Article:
Axiom Verge from Thomas Happ Games is another example of a developer going back to the days of the NES for inspiration and aesthetics. While it may look similar to the classic Metroid, Axiom Verge is a game all its own and gets really close to metroidvania greatness.

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Pulsating:

The story of Axiom Verge is that you are running a science experiment when as if by clockwork, things go wrong and you find yourself transported to an alien planet that is under attack. The environment seems to be pulsating with life and your only guide are the remaining guardians of the place.

Axiom Verge as you can tell my screenshots is definitely reminiscent of Metroid; from the level designs to the alien aesthetic. At the start, your only weapon will be a living gun, but you’ll soon find a variety of upgrades to it and yourself. Just like any good Metroidvania-styled game, Axiom Verge is all about that growth from beginning to end in how you change based on the upgrades.

To the game’s credit, there are a lot of upgrades here and you’ll find that most of them have secondary purposes and usefulness besides the “key” they represent to get to the next area. One twist that Axiom Verge has is that you get a special item early on that lets you alter certain environments and enemies; transforming them into something different. You’ll quickly get several different ways of attacking enemies and it’s up to you to figure out the best means to quickly kill them.

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Bosses are varied and will test your knowledge of all the abilities and powerups you have so far

Credit also has to be given to the soundtrack and aesthetic design. Similar to Odallus, Axiom Verge looks like a classic NES game, but old school gamers can tell the higher quality in terms of the pixel aesthetic present.

The music is all original, yet it still manages to bring back memories of classic games.

From a design perspective, it’s amazing how much originality Axiom Verge has in terms of its Metroidvania exploration. Usually in these classic games, I can find elements of the design and mechanics that are homage’s to classic games; with Axiom Verge, there isn’t much with exception to the overall look.

As another classic throwback, Axiom Verge is a great game, but it’s just slightly lacking in one area that prevents it from achieving the same level of greatness that Shovel Knight and Odallus did.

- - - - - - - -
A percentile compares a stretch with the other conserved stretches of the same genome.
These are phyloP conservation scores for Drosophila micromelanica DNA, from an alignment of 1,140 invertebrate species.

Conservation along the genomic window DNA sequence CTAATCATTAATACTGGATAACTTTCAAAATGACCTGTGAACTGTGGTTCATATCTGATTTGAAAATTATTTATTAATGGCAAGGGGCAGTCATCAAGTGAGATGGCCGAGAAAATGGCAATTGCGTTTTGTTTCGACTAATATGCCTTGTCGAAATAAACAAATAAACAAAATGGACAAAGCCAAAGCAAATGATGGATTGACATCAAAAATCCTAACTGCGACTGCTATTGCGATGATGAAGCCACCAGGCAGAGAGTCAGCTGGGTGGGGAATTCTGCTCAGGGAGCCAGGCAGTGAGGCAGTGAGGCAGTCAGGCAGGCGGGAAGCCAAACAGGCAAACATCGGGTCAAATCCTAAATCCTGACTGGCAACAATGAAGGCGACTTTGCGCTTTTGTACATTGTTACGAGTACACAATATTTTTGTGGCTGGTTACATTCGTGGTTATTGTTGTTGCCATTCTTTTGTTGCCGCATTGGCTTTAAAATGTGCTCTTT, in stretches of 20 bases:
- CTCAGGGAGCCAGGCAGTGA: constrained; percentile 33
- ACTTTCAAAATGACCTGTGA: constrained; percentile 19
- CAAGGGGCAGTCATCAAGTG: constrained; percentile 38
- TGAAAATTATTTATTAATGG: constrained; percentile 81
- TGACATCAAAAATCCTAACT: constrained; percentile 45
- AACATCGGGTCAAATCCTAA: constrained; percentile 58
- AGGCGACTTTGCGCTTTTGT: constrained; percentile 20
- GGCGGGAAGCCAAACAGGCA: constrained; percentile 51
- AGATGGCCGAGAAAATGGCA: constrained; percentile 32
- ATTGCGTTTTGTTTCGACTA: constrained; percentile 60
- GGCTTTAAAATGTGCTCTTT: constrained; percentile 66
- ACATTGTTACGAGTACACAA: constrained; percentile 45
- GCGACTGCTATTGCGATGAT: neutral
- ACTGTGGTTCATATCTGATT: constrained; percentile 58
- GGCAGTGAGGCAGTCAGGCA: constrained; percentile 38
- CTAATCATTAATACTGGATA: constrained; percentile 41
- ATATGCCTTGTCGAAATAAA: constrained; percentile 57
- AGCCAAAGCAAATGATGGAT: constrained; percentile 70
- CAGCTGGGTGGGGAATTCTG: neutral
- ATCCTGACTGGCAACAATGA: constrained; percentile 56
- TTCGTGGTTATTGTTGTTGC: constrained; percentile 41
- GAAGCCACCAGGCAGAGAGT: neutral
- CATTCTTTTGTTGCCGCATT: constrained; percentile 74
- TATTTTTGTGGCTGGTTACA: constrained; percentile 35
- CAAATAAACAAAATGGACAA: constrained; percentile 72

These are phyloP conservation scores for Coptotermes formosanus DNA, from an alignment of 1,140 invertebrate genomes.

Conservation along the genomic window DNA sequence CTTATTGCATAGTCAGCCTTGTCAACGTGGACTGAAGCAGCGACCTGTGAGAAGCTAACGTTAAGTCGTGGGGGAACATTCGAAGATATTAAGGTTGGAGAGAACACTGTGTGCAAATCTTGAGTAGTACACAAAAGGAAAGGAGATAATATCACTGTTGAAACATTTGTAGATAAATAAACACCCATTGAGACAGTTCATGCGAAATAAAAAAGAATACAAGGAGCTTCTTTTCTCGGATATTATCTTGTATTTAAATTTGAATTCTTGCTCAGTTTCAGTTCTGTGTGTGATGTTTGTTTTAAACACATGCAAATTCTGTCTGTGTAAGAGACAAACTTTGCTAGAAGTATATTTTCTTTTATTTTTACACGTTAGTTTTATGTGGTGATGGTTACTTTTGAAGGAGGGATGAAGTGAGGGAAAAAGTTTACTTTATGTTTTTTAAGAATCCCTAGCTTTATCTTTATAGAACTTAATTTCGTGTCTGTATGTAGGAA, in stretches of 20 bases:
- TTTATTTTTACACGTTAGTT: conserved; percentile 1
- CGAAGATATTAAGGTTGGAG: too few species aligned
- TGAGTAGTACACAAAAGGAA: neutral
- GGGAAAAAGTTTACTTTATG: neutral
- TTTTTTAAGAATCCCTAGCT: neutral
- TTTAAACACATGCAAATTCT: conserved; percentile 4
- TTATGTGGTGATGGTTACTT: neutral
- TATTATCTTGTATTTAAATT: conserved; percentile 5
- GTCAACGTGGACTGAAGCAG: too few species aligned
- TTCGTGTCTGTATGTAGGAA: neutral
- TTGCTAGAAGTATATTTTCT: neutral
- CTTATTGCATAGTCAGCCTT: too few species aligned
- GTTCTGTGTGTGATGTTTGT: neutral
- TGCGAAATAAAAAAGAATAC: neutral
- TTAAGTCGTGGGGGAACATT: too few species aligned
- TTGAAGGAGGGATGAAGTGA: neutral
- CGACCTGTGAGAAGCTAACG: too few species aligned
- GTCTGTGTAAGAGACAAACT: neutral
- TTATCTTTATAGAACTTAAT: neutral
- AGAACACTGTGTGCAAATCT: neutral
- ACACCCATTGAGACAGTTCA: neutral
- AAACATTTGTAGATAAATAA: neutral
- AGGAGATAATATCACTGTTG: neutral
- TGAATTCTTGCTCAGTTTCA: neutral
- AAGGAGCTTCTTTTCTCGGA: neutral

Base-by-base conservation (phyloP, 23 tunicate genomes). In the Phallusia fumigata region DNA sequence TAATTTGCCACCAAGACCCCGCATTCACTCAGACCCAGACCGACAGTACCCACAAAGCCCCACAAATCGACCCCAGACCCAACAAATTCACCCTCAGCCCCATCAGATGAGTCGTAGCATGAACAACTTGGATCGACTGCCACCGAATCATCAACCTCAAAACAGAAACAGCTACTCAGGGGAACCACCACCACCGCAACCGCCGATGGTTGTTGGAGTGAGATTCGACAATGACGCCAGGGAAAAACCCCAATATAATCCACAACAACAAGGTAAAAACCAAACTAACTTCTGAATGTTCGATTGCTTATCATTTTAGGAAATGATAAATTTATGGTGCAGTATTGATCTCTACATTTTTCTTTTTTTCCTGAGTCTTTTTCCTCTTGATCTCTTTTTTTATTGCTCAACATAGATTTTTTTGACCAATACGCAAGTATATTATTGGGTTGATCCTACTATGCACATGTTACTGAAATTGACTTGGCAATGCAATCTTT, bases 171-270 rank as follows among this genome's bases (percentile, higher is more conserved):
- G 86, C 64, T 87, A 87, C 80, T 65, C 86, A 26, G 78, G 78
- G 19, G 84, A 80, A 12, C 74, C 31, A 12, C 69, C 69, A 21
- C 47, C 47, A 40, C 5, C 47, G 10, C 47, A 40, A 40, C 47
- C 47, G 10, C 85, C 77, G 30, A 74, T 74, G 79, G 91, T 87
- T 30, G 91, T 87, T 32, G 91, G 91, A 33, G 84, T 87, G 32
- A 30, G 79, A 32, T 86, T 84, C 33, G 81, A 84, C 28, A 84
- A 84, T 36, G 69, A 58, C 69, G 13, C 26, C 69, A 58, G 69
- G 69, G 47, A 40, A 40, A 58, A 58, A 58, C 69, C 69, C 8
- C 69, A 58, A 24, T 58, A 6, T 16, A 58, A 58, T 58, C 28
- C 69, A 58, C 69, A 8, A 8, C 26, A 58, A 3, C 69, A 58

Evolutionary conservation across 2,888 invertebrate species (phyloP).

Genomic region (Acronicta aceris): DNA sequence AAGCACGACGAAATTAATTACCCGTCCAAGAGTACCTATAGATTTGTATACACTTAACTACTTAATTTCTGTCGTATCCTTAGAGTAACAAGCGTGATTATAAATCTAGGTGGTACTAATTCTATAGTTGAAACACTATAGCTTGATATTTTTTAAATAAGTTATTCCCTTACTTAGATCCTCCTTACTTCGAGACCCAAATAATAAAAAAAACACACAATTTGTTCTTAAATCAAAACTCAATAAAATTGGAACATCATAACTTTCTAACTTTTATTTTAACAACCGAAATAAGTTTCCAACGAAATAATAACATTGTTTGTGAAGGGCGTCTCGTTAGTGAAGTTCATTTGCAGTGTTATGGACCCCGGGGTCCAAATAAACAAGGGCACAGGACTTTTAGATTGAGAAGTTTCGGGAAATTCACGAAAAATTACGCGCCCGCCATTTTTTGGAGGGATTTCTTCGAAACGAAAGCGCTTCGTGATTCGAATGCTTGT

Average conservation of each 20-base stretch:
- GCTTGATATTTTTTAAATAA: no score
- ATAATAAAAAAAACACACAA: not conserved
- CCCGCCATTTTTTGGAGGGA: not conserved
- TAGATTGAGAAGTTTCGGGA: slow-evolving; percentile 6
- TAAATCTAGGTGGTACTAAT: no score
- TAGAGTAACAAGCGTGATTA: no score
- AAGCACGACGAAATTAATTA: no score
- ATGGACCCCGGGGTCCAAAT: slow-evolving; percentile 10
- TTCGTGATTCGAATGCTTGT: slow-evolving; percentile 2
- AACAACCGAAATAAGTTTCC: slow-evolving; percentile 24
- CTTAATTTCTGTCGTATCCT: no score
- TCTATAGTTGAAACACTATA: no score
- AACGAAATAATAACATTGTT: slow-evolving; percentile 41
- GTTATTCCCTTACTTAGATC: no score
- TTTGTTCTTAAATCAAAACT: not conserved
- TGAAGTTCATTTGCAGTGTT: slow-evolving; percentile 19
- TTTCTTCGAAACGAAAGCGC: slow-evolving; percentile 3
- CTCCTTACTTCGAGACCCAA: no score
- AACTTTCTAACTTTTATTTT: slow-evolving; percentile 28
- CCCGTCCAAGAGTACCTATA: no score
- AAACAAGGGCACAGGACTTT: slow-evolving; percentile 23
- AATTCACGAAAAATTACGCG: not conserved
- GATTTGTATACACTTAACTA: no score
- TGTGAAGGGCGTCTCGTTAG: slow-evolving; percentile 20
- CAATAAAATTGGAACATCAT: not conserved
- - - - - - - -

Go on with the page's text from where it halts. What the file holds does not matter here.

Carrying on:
Alien Land:

Level design is very important in Metroidvania games: The world has to flow in a way that makes logical sense and guides the player, while still providing hidden avenues and secret paths for the people who want to find it all. Axiom Verge’s level design is perhaps the weakest element of the game; the problem is twofold. First, every area that takes place inside the alien planet looks very similar to each other.

The actual layouts of each area lack the unique feel or memorable design that we saw in classic games like Symphony of the Night or Super Metroid; even recent games like the as mentioned Shovel Knight and Odallus. It started to feel like the areas were blurring together without something to distinguish one from another.

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The level design reminds me of the original Metroid, which was also another game where it was easy to get lost

The second problem and one that is up for the debate is the amount of backtracking required in Axiom Verge. Backtracking is always important in Metroidvania-styled games: Once you find a new mechanic or item, you want to see what it unlocks.

Here, there were many times where after finding an item, all forward momentum ground to a halt as I had to go back and remember where the item would be used. While the game does let you place marks on the map, you can’t specify what kind of upgrade you were missing.

Expect to spend a lot of time backtracking and fighting the same enemies over and over again, looking for that one path that you missed. There are also tons of upgrades to find which can become very important for bosses and later enemies; further requiring you to go back and forth. During the time I spent with the game, I did not find the option to fast travel, but something like that available from the start would have done a lot to reduce the amount of time spent backtracking.

Almost a Classic:

Axiom Verge is a great game and while it doesn’t reach the same heights of combining old and new design that Odallus and Shovel Knight did, it still comes really close. For fans of Metroidvania looking for another world to explore, you’ll be right at home in this alien land. For more on Axiom Verge, you can check out the spotlight video I made for it.

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“Axiom Verge: Back to the Second Dimension”

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